See the post, Influenza 1918, for more on the topic of the influenza pandemic on McRoberts Avenue.
Having been through waves of deadly influenza in 1918 and 1919, Toronto was more prepared for the 1920 flu season. In Earlscourt, the epidemic had been very hard on the neighbourhood and the Earlscourt Women’s Workers and the Ladies’ Auxiliary of the Earlscourt Great War Veterans’ Association (GWVA) had learned many lessons about how to best organize and what was most needed.
It can be a particular challenge to research married women’s lives from this period and so many of the women who served the community at this time are very hard to positively identify. Newspaper articles typically mention them only by their husbands’ names, often without even a full name — just an initial, or none at all! Unless there are other clues to their identity like an address or a unique name, or they suffered some other kind of triumph or tragedy, it can be hard to know much about them at all. Yet they were all incredibly giving and brave in the time that they gave to their sick and bereaved neighbours, at a time when they knew that they could be at risk of losing their own lives. I have spent weeks researching some of the work done during the flu epidemic, and there are many mysteries and gaps in the volunteers’ identities and lives that I hope will continue to come to light.
The first wave of the flu hit in October 1918. Cases and deaths then tapered off by Christmas, but then rebounded in early 1919. For Christmas 1918, the Star Santa Claus Fund — which had been established by Toronto Star founder Joseph Atkinson and Earlscourt Methodist Church minister Rev. Peter Bryce and still operates today — made a special plan for those impacted by the flu. In the December 26, 1918 Toronto Daily Star, a report on Earlscourt said, “every widow who had lost her husband from influenza was placed on the list to receive a box.” Mrs. Alex Johnson was in charge of the distribution that year, covering the area from Weston Road east to Avenue Road, and from Davenport Road north to the Fairbank district. The Star reported that over 100 homes in the area received this special box of “food and other comforts.”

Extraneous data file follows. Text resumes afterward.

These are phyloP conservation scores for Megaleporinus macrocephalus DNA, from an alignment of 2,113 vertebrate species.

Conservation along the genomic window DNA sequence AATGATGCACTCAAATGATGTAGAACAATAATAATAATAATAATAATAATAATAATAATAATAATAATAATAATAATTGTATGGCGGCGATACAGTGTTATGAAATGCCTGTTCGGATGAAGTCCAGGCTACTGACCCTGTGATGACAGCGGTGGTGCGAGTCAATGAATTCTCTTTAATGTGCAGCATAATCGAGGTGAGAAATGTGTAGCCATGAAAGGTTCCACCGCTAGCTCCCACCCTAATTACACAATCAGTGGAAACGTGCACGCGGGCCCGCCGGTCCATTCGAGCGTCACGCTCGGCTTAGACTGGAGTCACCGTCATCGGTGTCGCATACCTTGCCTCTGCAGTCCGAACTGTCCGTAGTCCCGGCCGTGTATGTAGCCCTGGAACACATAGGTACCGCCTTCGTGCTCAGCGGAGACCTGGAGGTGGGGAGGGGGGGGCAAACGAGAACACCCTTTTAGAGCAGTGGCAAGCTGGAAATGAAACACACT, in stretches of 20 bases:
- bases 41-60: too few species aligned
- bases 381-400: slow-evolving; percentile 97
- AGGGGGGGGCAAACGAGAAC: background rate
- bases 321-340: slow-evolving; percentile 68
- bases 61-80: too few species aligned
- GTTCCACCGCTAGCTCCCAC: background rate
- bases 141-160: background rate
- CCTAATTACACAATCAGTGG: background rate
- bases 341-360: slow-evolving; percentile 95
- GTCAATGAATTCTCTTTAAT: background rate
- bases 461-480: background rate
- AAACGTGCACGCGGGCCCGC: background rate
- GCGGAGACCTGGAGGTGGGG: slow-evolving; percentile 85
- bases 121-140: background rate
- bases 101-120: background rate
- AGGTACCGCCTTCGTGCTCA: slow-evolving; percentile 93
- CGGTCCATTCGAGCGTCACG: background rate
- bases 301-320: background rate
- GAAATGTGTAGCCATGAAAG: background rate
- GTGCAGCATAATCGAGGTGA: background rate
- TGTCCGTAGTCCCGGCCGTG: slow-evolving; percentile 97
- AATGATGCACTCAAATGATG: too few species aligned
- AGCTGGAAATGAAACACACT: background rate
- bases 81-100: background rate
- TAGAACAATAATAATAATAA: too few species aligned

During this first wave of flu, the Ladies’ Auxiliary of the GWVA was led by president Mrs. Cohen (she is one of the women I would dearly love to learn more about. In the Star, she is variously mentioned as Mrs. H., Mrs. A., or Mrs. J. Cohen.) The Secretary was a Mrs. Barker. This group of women met and made decisions independent of the male GWVA executive. This was probably fortunate for the Auxiliary, as the GWVA proper had a number of leadership upsets in the period immediately following the war, starting with the February 1919 resignation of McRoberts Avenue resident Staff Sergeant-Major T.H. Barclay as President.
The mission of the Auxiliary was focused first on taking local action. The February 25, 1918 Toronto Daily Star reported that for the first time, all districts of Toronto with an active GWVA branch had also completed the formation of an Auxiliary. (This article notes that the final group to be formed was the Central Division, where the Sir Henry Pellatt Chapter of the I.O.D.E. was invited to form the first Auxiliary. As a result, Mrs. Ambrose Small became President, a year before her husband became “The Missing Millionaire,” as he is described in Katie Daubs’ new book on the disappearance of Ambrose Small.)
Membership in the Auxiliary was open to any woman interested in the welfare of soldiers. The Star article listed five aims for the new Central Division Auxiliary:
- “To work in conjunction with the local bodies of the Great War Veterans’ Association.
- “To assist in providing for the dependants of the soldiers now overseas.
- “To endeavor to promote the welfare and comfort of the men who return to Canada and their dependants.
- “To assist from time to time in raising funds for a clubhouse for the men of the central division.
- “To assist in arranging entertainments and functions for the local branch and in providing funds for the necessary work of relief.”